Nic (896fdf)

  28. @28 war is hell. Some here say thoughts and prayers like they say about mass shootings ;but its none of our business what happens to the children. It was the ruusian army that finally liberated auschwitz and the american army dachau and belsen not thoughts and prayers. The best way to help the children is aid ukraine so they can defeat russia otherwise the children will begone for ever.

    asset (77101c)

  29. Incidentally,Dana, I appreciate your comments about sticking to topics. Perhaps you should institute a policy of deleting OT comments on some topics, like this one?

    On the other hand, it hasn’t been awful since your request.

    I know it is much easier for me to follow comments that stay on topic. And there are other posts that can be a free for all, if Patterico wishes.

    Best wishes.

    Simon Jester (c8876d)

  30. And you can delete my own comment!

    Simon Jester (c8876d)

  31. @28 war is hell. Some here say thoughts and prayers like they say about mass shootings ;but its none of our business what happens to the children. It was the ruusian army that finally liberated auschwitz and the american army dachau and belsen not thoughts and prayers. The best way to help the children is aid ukraine so they can defeat russia otherwise the children will begone for ever.

    asset (77101c) — 2/15/2023 @ 9:47 pm

    https://www.history.com/topics/world-war-ii/molotov-ribbentrop-pact#:~:text=The%20Molotov%2DRibbentrop%20Pact%20was,for%20the%20next%2010%20years.

    Russia wasn’t the hero of WWII; they were simply one of the survivors in debt to the USA. Without 1930s Russia, who knows how much better the world would be.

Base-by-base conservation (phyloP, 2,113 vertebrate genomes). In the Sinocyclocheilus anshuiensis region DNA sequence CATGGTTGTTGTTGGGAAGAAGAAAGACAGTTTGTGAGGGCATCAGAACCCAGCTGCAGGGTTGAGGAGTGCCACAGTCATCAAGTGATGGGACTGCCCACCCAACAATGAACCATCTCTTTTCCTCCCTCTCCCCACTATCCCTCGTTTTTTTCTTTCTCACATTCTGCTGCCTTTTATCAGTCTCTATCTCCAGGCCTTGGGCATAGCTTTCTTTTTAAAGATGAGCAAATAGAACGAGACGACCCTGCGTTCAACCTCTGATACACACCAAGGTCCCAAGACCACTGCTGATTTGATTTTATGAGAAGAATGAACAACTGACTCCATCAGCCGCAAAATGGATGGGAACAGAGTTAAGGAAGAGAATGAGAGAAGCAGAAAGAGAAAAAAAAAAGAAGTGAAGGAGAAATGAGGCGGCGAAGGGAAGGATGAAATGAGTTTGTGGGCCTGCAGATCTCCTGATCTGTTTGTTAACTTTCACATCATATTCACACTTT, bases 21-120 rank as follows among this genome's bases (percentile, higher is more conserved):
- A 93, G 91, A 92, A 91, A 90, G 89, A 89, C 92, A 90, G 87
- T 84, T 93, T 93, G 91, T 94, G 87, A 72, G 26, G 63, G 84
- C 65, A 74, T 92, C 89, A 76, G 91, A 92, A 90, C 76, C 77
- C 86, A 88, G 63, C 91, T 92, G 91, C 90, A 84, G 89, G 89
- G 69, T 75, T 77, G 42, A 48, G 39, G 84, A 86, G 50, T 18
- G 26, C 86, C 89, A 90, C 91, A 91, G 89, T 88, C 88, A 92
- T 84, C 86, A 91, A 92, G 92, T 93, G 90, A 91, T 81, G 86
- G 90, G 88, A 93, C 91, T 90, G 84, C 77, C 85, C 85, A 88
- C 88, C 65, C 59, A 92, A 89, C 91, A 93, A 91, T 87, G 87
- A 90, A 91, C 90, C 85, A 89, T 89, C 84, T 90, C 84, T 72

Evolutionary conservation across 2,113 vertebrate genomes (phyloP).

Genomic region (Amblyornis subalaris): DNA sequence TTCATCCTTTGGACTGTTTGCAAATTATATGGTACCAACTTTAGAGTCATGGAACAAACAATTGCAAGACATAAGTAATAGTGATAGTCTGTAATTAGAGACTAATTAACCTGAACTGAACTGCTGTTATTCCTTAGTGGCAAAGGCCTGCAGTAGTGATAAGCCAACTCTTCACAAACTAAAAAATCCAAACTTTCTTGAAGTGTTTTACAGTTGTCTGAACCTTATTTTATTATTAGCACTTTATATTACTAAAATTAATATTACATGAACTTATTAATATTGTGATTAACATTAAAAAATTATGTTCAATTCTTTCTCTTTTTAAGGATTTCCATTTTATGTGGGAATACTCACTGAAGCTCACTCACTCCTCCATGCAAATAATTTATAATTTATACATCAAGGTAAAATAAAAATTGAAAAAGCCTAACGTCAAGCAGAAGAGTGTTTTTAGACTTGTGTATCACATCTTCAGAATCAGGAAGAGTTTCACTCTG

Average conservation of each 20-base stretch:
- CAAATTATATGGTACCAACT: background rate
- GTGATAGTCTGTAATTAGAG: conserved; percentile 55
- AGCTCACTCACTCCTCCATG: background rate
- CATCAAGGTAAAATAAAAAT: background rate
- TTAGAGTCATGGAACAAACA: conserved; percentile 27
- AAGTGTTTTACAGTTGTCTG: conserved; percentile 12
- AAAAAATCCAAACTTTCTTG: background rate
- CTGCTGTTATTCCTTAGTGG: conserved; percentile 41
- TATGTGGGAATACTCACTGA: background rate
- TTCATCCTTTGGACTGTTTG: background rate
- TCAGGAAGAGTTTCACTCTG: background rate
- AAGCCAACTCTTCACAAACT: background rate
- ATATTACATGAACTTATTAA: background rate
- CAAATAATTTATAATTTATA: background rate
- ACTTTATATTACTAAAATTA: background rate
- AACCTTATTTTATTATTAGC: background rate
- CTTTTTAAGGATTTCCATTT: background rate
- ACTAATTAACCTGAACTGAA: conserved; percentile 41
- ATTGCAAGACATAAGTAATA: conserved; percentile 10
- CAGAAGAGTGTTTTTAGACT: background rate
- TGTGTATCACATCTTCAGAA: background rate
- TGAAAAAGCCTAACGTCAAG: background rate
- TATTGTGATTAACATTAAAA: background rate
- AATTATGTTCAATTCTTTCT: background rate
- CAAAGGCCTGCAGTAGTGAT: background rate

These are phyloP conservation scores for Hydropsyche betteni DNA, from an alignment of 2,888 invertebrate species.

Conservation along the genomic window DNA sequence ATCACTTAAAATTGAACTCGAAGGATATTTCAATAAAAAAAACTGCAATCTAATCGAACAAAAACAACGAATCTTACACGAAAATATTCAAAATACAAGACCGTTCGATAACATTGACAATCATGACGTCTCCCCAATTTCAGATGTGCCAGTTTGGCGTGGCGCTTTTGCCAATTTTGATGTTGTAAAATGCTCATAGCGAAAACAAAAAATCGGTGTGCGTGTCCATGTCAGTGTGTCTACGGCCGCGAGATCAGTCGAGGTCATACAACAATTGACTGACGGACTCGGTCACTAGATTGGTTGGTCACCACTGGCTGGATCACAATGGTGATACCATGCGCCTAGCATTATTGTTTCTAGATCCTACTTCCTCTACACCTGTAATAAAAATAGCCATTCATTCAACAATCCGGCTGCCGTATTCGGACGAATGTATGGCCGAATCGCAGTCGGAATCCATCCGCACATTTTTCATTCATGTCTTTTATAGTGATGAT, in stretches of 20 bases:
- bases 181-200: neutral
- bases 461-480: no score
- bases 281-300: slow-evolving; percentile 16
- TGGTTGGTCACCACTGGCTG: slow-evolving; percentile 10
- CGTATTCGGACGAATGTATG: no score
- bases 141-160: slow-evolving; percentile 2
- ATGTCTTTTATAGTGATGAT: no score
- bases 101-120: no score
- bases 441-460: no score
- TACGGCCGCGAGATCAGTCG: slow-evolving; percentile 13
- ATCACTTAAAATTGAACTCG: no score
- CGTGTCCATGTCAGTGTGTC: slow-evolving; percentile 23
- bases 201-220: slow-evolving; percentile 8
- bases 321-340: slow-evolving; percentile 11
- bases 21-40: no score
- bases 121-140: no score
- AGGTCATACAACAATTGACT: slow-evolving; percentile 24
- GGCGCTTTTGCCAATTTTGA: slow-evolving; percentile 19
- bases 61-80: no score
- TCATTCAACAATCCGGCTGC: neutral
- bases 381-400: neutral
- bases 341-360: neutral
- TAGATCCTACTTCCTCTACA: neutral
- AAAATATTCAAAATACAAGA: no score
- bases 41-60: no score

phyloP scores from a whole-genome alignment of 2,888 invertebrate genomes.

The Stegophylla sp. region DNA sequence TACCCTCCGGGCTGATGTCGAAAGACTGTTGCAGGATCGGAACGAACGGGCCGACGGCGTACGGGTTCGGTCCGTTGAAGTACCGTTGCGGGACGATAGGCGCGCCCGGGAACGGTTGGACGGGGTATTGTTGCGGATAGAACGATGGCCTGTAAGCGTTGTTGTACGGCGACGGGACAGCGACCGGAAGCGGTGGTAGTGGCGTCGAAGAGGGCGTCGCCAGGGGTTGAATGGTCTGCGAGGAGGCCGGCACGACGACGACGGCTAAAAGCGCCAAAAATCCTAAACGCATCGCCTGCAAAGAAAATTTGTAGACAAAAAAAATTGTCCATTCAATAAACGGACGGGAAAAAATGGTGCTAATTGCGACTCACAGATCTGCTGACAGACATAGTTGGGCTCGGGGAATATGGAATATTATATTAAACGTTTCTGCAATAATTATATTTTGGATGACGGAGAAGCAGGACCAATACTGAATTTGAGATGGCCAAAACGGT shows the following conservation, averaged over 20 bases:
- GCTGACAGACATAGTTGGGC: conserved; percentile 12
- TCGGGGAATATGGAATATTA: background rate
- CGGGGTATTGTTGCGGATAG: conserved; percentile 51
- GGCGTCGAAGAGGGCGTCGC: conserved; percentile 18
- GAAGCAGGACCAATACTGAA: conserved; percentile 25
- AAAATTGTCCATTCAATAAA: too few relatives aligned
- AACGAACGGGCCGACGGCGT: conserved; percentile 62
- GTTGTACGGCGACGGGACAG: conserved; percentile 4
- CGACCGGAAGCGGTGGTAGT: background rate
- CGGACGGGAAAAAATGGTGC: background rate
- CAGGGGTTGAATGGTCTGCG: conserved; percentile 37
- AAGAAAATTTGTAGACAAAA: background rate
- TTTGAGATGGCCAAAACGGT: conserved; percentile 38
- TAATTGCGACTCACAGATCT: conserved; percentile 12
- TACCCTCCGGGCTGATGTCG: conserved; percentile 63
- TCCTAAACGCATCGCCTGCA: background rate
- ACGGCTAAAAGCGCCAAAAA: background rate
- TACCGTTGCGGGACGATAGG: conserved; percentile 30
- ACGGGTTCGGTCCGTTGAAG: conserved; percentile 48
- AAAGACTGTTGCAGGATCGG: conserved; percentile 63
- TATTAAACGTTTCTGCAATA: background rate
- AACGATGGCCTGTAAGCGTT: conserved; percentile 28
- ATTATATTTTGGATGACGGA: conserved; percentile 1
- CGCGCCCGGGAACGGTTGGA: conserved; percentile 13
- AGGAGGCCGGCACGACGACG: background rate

Those poor kids. It wouldn’t surprise me if the Russians mess with the records so that even at the end of the war, most of the children can’t be returned to their parents.

    Nic (896fdf) — 2/15/2023 @ 9:26 pm

    Yes if you think about the long-game here, this is a major disruption for Ukraine’s future in 10-20 years. Hopefully there is some genetic testing solution, but the primary solution is to change the regime in Russia. Obviously a dangerous and tall order, but I can’t see how it’s as dangerous as what’s going on right now.

    Good, but depressing post, Dana.

    Dustin (a87c64)

  32. I think that so many people I read and hear seem to blur very clear lines depending upon their own political biases. I remember very clearly how everyone was told to think that the “Russians love their children, too” as Gordon Sumner sang it.

    There were also pundits and journalists who refused to see Great Stalin’s perfidies.

    I suppose that “To see what is in front of one’s nose needs a constant struggle”, to quote another very, very relevant pundit.

    Russia has always done Russia. Just like China.

    Sure America has its shortcomings. But we aren’t like those two.

    Thank you again for this post, Dana.

    Simon Jester (c8876d)

  33. Sure America has its shortcomings. But we aren’t like those two.

    Yes.

    It’s become less fashionable to recognize this, but we simply aren’t on the same moral level as those governments. We certainly have shortcomings, and I think the internet is being used effectively to undermine our sense of national pride, but it’s our advantage (and the world’s hope).

    Dustin (a87c64)

  34. It’s interesting, Dustin. On campus, faculty and students rail about, say, our immigration policy, and how we treat immigrants. When I was younger and thought I could have my own opinion, I would ask if we should adopt identical policies as, say, Mexico’s. They quite literally could not say that Mexico’s policies were bad.

    I think it important to recognize awful behavior and policies, regardless of where they are. Like the two nations I mentioned.

    Simon Jester (0d54cc)

  35. Russia is also doing the double tap attack (a second explosion targeted at first responders) earlier done by Russia is Syria. This sort of thing was previously a tactic of terrorist groups.”

    https://www.wsj.com/articles/the-russian-double-strike-that-killed-a-u-s-medic-in-ukraine-they-had-us-in-sight-442cd058

    Sammy Finkelman (1d0cae)

  36. Here is — assuming the translation is correct, and is properly sourced — another troubling description of Putin’s evil plans.

    Jim Miller (f29931)